At school, your day started with morning assembly (remember those?) and, together with the whole school, you sang a hymn, or ‘Lord of the Dance’ if your music teacher had up-to-the-minute tastes. Maybe not everyone actively enjoyed these mandatory sing-alongs (I did) but I remember our school hall filled with lusty singing. Sadly, morning assembly was dropped from state schools, which had become too big to fit everyone into one hall; besides, you could no longer count on there being teachers on the staff who could convincingly lead a religious gathering; and, in primary schools, there might well not even be a teacher who could play the piano. The Church of England — which had the clout in 1944 to get compulsory morning assembly incorporated into the Butler Education Act — was too polite by the 1970s to insist on reinstatement, and as the nation became increasingly multicultural, it might have appeared insensitive to be seen to impose Christianity on those of other faiths.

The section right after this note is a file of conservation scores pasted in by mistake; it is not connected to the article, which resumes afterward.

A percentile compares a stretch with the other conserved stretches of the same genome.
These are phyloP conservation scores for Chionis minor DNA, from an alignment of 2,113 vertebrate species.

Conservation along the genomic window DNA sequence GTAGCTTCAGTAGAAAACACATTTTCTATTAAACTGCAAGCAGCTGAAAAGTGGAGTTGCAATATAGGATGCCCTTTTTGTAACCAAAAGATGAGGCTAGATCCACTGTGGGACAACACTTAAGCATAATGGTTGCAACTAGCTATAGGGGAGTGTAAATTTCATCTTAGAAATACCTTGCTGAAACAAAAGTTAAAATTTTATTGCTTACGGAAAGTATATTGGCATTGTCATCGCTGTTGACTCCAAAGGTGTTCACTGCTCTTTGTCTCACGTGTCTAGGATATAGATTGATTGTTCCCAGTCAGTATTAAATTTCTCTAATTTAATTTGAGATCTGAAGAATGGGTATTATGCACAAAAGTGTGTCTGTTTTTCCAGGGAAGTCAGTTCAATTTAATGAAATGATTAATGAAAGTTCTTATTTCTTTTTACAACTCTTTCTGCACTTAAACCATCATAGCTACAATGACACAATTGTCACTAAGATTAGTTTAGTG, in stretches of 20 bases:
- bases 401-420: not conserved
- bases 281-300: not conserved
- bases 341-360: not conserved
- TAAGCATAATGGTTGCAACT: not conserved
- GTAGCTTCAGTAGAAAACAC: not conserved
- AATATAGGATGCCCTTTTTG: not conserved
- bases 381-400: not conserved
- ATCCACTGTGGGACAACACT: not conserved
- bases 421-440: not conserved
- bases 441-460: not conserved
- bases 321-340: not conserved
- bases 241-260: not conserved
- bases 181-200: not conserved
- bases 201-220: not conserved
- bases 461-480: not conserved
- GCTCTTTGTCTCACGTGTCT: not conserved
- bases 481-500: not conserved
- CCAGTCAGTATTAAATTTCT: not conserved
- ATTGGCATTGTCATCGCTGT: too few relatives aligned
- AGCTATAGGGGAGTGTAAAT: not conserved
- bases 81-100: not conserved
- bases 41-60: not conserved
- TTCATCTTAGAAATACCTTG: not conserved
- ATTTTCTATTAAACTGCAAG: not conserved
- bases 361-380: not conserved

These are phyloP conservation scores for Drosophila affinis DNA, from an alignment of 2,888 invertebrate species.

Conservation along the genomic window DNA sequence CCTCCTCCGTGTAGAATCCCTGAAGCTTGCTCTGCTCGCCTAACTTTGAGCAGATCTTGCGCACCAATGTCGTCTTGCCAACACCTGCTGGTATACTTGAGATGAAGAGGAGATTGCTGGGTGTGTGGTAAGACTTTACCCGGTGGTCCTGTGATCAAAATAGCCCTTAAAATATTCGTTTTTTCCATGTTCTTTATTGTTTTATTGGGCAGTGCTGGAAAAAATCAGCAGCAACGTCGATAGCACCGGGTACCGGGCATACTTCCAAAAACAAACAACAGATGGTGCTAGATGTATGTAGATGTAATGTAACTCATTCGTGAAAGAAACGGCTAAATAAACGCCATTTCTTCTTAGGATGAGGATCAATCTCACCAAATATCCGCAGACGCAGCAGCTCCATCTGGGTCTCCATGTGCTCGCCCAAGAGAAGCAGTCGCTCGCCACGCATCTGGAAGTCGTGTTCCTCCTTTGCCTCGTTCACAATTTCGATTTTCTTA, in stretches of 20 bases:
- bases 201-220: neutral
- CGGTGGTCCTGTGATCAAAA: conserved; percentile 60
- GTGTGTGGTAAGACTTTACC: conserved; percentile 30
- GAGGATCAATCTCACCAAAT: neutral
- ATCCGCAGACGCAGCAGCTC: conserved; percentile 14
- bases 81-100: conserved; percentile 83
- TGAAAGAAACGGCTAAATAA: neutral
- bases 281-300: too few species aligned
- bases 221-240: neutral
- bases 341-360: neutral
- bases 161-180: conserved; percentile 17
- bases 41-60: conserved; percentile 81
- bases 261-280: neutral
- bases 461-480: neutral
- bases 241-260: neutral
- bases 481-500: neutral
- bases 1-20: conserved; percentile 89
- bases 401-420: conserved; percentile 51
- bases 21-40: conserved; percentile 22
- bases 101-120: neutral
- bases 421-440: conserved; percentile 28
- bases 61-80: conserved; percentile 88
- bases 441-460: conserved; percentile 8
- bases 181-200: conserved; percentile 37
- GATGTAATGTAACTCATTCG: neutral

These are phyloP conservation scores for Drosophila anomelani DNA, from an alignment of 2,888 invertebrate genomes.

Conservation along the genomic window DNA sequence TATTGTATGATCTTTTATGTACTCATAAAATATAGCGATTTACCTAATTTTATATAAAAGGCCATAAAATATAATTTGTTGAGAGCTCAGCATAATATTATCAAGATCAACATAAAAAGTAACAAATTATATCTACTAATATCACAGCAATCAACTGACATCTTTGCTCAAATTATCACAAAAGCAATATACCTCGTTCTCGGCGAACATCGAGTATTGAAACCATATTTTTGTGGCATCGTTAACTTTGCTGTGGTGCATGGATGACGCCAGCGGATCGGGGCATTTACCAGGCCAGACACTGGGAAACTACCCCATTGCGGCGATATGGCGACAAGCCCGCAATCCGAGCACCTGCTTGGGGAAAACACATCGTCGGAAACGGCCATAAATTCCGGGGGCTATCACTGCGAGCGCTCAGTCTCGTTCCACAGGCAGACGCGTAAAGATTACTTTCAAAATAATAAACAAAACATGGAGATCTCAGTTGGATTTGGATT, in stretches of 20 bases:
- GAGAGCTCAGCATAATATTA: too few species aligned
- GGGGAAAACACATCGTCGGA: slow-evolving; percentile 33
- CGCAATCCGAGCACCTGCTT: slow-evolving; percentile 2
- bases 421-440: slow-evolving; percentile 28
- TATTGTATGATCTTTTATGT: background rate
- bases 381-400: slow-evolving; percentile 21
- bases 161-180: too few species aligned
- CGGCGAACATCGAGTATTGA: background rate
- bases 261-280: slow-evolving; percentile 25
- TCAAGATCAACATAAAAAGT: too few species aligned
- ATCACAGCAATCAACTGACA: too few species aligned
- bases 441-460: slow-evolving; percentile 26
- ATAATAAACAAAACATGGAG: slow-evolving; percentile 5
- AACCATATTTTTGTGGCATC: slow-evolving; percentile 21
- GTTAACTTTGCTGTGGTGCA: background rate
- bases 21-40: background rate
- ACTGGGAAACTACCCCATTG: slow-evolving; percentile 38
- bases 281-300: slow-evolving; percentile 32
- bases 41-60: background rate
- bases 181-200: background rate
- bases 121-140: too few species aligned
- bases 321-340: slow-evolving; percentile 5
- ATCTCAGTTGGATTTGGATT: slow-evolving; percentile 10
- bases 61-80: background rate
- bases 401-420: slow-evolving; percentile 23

At least there was class singing. Maybe you enjoyed it, maybe you just endured it, but during what was for me a magic hour each week, your whole class O-no-Johned and Keel-rowed its way through the National Song Book, supplemented by Purcell’s ‘Nymphs and Shepherds’, Schubert’s ‘Trout’ and other tuneful classics. That disappeared from school curricula too, one of education’s most disastrous mistakes, along with the adoption of the daft Initial Teaching Alphabet (whatever happened to that?).
And there was Christmas. At my school we practised our carol service music for weeks. The whole school, gathered in a large local church, was coached in the standard Christmas hymns by our headmaster in weekly sessions, and the chapel choir rehearsed their choir carols until they were a very passable facsimile of King’s College Choir on Christmas Eve. On the great day, parents flocked, hundreds of us sang, the organ pealed, and we felt Christmas had truly begun.